Creating videos in 360° is not an easy task. The industry currently floats in this nebulous spot - equally positioned between film, theater and virtual reality - with a strong lack of vernacular, rules and strong exemplary models. The limitations with the technology itself is enough to make one stay away from the medium as a whole. Currently, one of the largest challenges is that you can't move the rig or tri-pod.
A new company, VROOMCAM, has solved this last issue; they've made the stagnant world of shooting videos in 360° locomotive. And that's only the beginning. Have you ever heard of a film dolly that can be controlled with a remote, be programmed in advance and has machine learning capabilities? No? That's because it doesn't exist. VROOMCAM is about to change that.
The team of VROOMCAM is made up of CTO/engineer Craig Moore and CEO's Gonzalo de la Torre and father Marco de la Torre. Moore has a background in robotics including having worked for NASA and Lockheed Martin and drew on those experiences to create two devices for VROOMCAM: The Rover and The Air.
The Rover travels by ground and is human eye-height. He can be configured to perform a certain behavior, such as following a performer or avoid bumping into a person or ensemble on stage. The Rover can also be manipulated by remote control or programmed prior to the shoot. He's perfect for shooting concerts, movies, interviews and stage performances.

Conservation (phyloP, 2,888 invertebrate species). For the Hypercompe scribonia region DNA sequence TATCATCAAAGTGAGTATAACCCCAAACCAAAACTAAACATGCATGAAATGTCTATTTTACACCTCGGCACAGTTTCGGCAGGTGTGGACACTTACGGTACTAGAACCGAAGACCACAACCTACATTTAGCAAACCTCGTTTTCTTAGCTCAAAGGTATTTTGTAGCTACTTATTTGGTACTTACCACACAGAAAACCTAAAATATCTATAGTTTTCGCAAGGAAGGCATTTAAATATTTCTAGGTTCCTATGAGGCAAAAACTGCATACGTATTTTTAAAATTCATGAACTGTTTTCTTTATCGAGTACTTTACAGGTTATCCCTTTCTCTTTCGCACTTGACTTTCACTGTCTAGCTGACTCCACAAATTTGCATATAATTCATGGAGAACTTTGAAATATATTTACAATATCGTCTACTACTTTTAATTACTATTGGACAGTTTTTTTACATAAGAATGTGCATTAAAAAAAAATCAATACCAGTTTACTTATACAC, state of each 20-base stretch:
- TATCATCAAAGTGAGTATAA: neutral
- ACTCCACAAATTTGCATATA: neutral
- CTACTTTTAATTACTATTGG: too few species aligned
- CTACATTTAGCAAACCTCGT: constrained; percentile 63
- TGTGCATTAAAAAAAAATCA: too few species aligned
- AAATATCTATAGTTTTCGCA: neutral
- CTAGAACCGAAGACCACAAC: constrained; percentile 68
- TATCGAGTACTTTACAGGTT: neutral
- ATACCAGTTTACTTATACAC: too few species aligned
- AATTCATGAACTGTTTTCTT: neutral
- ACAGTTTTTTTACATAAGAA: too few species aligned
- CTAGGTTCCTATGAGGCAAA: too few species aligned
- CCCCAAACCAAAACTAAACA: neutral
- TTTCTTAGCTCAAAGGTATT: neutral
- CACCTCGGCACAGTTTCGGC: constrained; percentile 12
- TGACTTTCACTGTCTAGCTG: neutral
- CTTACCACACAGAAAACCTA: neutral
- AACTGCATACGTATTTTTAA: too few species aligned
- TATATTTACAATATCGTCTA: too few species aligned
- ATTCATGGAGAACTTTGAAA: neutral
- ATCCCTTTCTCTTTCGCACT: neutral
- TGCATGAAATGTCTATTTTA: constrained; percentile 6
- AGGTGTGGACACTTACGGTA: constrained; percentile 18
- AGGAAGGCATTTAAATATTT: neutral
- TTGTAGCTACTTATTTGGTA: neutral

VROOMCAM Air is used for very specific events: sports. This floating camera can move back and forth in a stadium, ice rink or indoor field. This guy is perfect for feeling right in the action for your favorite basketball, football or hockey game. Controlled by remote and accessed by the VROOMCAM app, you can track what is being viewed as you're recording.
Not only has the VROOMCAM team solved locomotion for 360° videos, but they've also mastered the art of stabilization. Many complain that videos in the full scope of virtual reality, whether wearing a Samsung Gear VR or a Google Cardboard, can cause nausea. That's even when the camera isn't moving, but the action around it is. The images captured by VROOMCAM are smooth, almost like sailing on calm waters. This in itself is monumental and game-changing.
"It's not enough to have a virtual reality camera stuck to a tripod," CEO Gonzalo de la Torre comments. "Cameras are stuck and life does not work that way."
Guaranteed, VROOMCAM will disrupt the industry so rapidly, in a few years you'll never watch sports or concerts the same way ever again.